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SilkAir continues to operate 737 Max 8, monitoring developments
SILKAIR continues to operate its Boeing 737 Max 8 flights as scheduled but is closely monitoring developments after the fatal Ethiopian Airlines jet crash on Sunday in which all 157 people on board perished.
Singapore Airlines' (SIA) regional wing, SilkAir, currently has six of the aircraft variant flying round the region, with a further 31 planes on firm order. A SilkAir spokesperson said: "We are in contact with Boeing and are closely monitoring developments. The safety of our passengers and crew is of utmost importance to SilkAir."
The Singapore-based carrier presently uses the aircraft on 12 routes, namely Bengaluru and Hyderabad in India, Kathmandu in Nepal, Cairns and Darwin in Australia, Chongqing and Wuhan in China, Hiroshima (Japan) and Asean destinations Kuala Lumpur, Penang, Phnom Penh and Phuket. However, other aircraft types are also deployed on certain of these routes. For instance, SilkAir also deploys the Airbus A320 to Phuket, in addition to the B737.
The crash of the Ethiopian Airlines 737 Max 8 flight comes on the heels of a Lion Air crash - involving the same aircraft type - near Jakarta in October last year. Following the tragedy, SilkAir had said in November that it had inspected its 737 fleet, which consisted of five 737 Max 8s and 17 B737-800 aircraft. SilkAir's pilots were also reminded at the time to review non-normal procedures for unreliable airspeed.
Aircraft leasing company BOC Aviation, which presently has five Boeing Max aircraft on lease with airline customers, told The Business Times that no communications had been issued from Boeing with regards to the crash at present. As at Dec 31, 2018, BOC had an order book of 90 of the aircraft scheduled for delivery between then and end-2021.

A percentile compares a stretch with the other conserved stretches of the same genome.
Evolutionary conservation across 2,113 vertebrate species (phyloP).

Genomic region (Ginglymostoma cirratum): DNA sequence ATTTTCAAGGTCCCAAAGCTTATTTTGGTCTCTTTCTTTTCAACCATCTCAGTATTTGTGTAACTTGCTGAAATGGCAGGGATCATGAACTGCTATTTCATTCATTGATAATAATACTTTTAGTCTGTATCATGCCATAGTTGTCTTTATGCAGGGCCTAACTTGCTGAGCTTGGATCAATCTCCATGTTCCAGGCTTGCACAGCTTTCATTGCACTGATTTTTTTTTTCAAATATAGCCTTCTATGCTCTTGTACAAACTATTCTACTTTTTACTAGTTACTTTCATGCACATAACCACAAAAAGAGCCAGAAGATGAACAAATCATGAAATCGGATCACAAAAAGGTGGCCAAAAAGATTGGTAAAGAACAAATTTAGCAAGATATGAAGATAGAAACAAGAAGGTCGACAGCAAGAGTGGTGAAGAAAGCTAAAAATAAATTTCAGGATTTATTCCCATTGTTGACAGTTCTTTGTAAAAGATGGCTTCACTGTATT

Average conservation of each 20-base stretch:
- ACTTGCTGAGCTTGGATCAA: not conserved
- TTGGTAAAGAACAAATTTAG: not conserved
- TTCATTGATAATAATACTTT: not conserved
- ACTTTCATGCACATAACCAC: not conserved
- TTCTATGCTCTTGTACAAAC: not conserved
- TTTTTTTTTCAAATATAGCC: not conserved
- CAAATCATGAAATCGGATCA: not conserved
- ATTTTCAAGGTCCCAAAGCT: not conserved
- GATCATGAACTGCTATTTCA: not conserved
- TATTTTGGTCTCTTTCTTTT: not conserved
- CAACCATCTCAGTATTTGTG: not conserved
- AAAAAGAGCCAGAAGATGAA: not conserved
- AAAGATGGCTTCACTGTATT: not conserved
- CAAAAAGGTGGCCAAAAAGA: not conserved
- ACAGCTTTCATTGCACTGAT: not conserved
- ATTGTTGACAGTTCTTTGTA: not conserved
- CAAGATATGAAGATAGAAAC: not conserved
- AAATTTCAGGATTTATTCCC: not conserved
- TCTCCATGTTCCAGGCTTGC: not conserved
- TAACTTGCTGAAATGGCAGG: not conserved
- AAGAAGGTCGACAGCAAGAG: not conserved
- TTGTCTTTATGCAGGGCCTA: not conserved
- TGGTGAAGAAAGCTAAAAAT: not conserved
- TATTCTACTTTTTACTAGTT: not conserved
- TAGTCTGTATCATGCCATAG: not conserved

According to CAPA Fleet Database, there are 378 737 Max aircraft flying globally, of which 348 are of Max 8s and the balance are Max 9s. Of the 378 planes, 20 are in South-east Asia.
Boeing is sending a technical team to the crash site to provide technical assistance under the direction of the Ethiopia Accident Investigation Bureau and the US National Transportation Safety Board. Shares in the US plane-maker fell in early trading on Monday as news broke of the second crash in under five months.
Meanwhile, China's aviation regulator has taken the pre-emptive step of ordering Chinese carriers to ground operations of their 96 737 MAXs - there were eight Chinese nationals on the Ethiopian flight - while Indonesia's Transportation Ministry did the same, pending air worthiness inspections.
Chinese carriers have ordered 478 737 Maxs aircraft of different variants in total. At 24 planes, China Southern has the most number of Maxs in service among the Chinese carriers, prior to the grounding.
Other airlines which have suspended operations of their 737 Max aircraft include Ethiopian Airlines, Cayman Airlines, Morocco's Royal Air Morac and Mongolian Airlines.
The Civil Aviation Authority of Singapore did not respond to queries by press time. Shares in SIA closed at S$9.71, down three cents, on Monday.